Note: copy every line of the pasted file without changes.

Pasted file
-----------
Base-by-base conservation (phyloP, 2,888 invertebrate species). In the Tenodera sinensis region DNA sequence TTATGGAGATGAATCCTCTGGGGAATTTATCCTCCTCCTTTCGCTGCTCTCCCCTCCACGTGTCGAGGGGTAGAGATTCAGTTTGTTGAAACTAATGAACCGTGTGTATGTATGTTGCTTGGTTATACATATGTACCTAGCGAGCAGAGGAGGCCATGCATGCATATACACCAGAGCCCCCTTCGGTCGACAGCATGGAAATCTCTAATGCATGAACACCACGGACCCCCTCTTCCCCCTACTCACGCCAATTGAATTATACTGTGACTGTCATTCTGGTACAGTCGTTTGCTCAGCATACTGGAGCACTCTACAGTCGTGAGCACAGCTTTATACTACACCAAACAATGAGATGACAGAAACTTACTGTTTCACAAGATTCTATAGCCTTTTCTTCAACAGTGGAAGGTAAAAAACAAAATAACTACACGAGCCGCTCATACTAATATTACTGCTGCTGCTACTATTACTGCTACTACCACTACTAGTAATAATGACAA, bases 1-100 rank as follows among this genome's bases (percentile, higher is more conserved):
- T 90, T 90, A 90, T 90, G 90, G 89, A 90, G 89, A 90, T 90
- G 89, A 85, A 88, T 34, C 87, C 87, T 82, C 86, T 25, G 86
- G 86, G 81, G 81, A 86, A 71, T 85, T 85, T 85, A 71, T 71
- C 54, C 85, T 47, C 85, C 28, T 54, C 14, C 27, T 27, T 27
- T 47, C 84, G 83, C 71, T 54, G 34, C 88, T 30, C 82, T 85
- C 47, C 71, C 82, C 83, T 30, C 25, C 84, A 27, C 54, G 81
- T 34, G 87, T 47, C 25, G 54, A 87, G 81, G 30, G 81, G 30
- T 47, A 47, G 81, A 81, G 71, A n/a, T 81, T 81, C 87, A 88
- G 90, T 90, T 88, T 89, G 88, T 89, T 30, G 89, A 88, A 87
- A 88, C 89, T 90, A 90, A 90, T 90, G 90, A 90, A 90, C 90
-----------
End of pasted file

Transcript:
Base-by-base conservation (phyloP, 2,888 invertebrate species). In the Tenodera sinensis region DNA sequence TTATGGAGATGAATCCTCTGGGGAATTTATCCTCCTCCTTTCGCTGCTCTCCCCTCCACGTGTCGAGGGGTAGAGATTCAGTTTGTTGAAACTAATGAACCGTGTGTATGTATGTTGCTTGGTTATACATATGTACCTAGCGAGCAGAGGAGGCCATGCATGCATATACACCAGAGCCCCCTTCGGTCGACAGCATGGAAATCTCTAATGCATGAACACCACGGACCCCCTCTTCCCCCTACTCACGCCAATTGAATTATACTGTGACTGTCATTCTGGTACAGTCGTTTGCTCAGCATACTGGAGCACTCTACAGTCGTGAGCACAGCTTTATACTACACCAAACAATGAGATGACAGAAACTTACTGTTTCACAAGATTCTATAGCCTTTTCTTCAACAGTGGAAGGTAAAAAACAAAATAACTACACGAGCCGCTCATACTAATATTACTGCTGCTGCTACTATTACTGCTACTACCACTACTAGTAATAATGACAA, bases 1-100 rank as follows among this genome's bases (percentile, higher is more conserved):
- T 90, T 90, A 90, T 90, G 90, G 89, A 90, G 89, A 90, T 90
- G 89, A 85, A 88, T 34, C 87, C 87, T 82, C 86, T 25, G 86
- G 86, G 81, G 81, A 86, A 71, T 85, T 85, T 85, A 71, T 71
- C 54, C 85, T 47, C 85, C 28, T 54, C 14, C 27, T 27, T 27
- T 47, C 84, G 83, C 71, T 54, G 34, C 88, T 30, C 82, T 85
- C 47, C 71, C 82, C 83, T 30, C 25, C 84, A 27, C 54, G 81
- T 34, G 87, T 47, C 25, G 54, A 87, G 81, G 30, G 81, G 30
- T 47, A 47, G 81, A 81, G 71, A n/a, T 81, T 81, C 87, A 88
- G 90, T 90, T 88, T 89, G 88, T 89, T 30, G 89, A 88, A 87
- A 88, C 89, T 90, A 90, A 90, T 90, G 90, A 90, A 90, C 90